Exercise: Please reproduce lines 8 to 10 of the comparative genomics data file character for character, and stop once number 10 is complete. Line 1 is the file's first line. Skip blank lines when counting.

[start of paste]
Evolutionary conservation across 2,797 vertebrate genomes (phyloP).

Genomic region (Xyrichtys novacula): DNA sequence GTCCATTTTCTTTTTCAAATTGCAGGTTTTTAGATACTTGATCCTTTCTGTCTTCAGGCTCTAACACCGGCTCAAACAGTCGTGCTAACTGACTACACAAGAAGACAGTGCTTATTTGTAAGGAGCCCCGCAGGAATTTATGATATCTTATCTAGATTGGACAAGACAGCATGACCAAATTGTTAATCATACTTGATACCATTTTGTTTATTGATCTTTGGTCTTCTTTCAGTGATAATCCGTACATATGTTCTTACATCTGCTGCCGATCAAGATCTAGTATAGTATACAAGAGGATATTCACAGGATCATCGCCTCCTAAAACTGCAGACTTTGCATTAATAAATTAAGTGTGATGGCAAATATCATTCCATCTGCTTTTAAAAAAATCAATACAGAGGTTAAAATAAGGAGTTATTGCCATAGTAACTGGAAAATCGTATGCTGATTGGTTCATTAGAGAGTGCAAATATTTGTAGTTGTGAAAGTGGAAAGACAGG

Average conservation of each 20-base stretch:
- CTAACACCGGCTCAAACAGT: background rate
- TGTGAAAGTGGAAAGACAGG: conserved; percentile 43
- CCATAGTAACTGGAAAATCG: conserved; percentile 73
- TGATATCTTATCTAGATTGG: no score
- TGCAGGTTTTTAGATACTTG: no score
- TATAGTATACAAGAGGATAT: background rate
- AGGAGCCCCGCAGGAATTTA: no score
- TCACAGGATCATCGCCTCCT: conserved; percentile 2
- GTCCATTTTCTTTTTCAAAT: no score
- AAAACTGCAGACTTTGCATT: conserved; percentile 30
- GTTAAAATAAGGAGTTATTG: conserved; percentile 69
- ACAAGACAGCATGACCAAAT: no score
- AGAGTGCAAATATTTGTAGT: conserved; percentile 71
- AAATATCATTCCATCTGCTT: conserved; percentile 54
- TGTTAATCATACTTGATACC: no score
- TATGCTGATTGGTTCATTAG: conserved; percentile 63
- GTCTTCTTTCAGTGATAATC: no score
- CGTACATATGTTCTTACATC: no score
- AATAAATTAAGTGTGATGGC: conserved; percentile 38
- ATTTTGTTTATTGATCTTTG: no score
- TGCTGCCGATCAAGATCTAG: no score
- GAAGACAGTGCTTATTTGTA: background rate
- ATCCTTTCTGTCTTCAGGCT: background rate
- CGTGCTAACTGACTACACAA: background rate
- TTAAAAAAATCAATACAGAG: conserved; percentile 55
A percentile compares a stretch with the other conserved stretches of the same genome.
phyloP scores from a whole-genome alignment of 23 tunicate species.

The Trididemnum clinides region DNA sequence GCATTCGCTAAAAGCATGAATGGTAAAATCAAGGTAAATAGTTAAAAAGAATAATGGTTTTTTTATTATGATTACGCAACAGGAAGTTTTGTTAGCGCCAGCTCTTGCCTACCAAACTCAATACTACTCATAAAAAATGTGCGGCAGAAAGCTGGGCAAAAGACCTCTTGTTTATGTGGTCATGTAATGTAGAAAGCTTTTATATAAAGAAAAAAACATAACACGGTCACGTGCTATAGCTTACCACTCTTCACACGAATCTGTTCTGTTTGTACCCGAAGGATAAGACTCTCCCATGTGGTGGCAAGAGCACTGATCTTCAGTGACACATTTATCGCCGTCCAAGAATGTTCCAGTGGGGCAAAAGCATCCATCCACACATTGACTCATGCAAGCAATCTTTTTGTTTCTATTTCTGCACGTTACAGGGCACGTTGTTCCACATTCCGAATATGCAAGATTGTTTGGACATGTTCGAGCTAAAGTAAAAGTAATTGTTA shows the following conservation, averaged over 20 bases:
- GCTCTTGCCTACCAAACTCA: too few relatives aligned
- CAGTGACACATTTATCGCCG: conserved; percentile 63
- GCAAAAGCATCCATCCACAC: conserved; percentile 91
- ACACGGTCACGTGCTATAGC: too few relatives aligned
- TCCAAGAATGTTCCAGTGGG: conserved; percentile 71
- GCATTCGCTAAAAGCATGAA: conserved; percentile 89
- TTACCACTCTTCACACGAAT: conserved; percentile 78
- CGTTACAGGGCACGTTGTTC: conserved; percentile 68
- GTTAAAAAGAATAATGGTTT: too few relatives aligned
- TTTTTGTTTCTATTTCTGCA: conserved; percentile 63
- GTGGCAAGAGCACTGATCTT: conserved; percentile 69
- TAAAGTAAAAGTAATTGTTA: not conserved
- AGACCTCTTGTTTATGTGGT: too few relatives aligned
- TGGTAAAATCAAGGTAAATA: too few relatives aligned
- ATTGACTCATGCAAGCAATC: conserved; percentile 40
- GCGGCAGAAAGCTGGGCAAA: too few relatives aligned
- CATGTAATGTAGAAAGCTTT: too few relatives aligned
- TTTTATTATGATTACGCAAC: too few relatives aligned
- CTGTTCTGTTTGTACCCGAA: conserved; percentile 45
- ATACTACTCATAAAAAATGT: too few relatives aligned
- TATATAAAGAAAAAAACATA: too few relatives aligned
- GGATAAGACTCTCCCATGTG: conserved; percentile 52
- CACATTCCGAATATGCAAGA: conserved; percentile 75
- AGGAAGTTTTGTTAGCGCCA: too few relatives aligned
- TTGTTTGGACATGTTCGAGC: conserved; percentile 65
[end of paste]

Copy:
- TGCAGGTTTTTAGATACTTG: no score
- TATAGTATACAAGAGGATAT: background rate
- AGGAGCCCCGCAGGAATTTA: no score